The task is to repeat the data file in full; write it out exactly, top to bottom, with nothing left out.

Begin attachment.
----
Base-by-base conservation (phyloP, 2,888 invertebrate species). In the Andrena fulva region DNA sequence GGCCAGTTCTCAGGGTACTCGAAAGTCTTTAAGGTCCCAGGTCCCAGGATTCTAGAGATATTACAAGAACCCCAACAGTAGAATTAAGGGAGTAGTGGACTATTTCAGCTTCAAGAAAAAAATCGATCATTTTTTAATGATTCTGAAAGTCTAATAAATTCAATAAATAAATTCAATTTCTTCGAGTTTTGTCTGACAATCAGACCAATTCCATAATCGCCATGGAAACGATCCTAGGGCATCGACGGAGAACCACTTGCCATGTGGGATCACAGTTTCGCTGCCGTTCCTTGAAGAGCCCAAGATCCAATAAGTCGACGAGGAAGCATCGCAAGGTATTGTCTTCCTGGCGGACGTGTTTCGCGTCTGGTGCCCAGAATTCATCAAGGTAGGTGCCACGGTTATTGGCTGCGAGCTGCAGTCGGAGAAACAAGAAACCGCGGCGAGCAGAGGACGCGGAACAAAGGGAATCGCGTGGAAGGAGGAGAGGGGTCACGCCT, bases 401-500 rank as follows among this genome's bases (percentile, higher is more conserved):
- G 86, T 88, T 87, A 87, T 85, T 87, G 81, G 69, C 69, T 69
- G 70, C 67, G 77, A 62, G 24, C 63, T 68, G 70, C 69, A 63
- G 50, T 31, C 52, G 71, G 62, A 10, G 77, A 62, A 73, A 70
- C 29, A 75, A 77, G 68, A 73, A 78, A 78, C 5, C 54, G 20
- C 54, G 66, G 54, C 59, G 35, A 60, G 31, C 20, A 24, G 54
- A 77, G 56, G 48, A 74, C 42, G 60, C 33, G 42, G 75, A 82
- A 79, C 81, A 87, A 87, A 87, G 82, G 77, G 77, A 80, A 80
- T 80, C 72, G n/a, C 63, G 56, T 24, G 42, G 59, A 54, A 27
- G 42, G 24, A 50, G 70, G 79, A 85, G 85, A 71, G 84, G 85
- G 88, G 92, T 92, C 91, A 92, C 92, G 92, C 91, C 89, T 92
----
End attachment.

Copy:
Base-by-base conservation (phyloP, 2,888 invertebrate species). In the Andrena fulva region DNA sequence GGCCAGTTCTCAGGGTACTCGAAAGTCTTTAAGGTCCCAGGTCCCAGGATTCTAGAGATATTACAAGAACCCCAACAGTAGAATTAAGGGAGTAGTGGACTATTTCAGCTTCAAGAAAAAAATCGATCATTTTTTAATGATTCTGAAAGTCTAATAAATTCAATAAATAAATTCAATTTCTTCGAGTTTTGTCTGACAATCAGACCAATTCCATAATCGCCATGGAAACGATCCTAGGGCATCGACGGAGAACCACTTGCCATGTGGGATCACAGTTTCGCTGCCGTTCCTTGAAGAGCCCAAGATCCAATAAGTCGACGAGGAAGCATCGCAAGGTATTGTCTTCCTGGCGGACGTGTTTCGCGTCTGGTGCCCAGAATTCATCAAGGTAGGTGCCACGGTTATTGGCTGCGAGCTGCAGTCGGAGAAACAAGAAACCGCGGCGAGCAGAGGACGCGGAACAAAGGGAATCGCGTGGAAGGAGGAGAGGGGTCACGCCT, bases 401-500 rank as follows among this genome's bases (percentile, higher is more conserved):
- G 86, T 88, T 87, A 87, T 85, T 87, G 81, G 69, C 69, T 69
- G 70, C 67, G 77, A 62, G 24, C 63, T 68, G 70, C 69, A 63
- G 50, T 31, C 52, G 71, G 62, A 10, G 77, A 62, A 73, A 70
- C 29, A 75, A 77, G 68, A 73, A 78, A 78, C 5, C 54, G 20
- C 54, G 66, G 54, C 59, G 35, A 60, G 31, C 20, A 24, G 54
- A 77, G 56, G 48, A 74, C 42, G 60, C 33, G 42, G 75, A 82
- A 79, C 81, A 87, A 87, A 87, G 82, G 77, G 77, A 80, A 80
- T 80, C 72, G n/a, C 63, G 56, T 24, G 42, G 59, A 54, A 27
- G 42, G 24, A 50, G 70, G 79, A 85, G 85, A 71, G 84, G 85
- G 88, G 92, T 92, C 91, A 92, C 92, G 92, C 91, C 89, T 92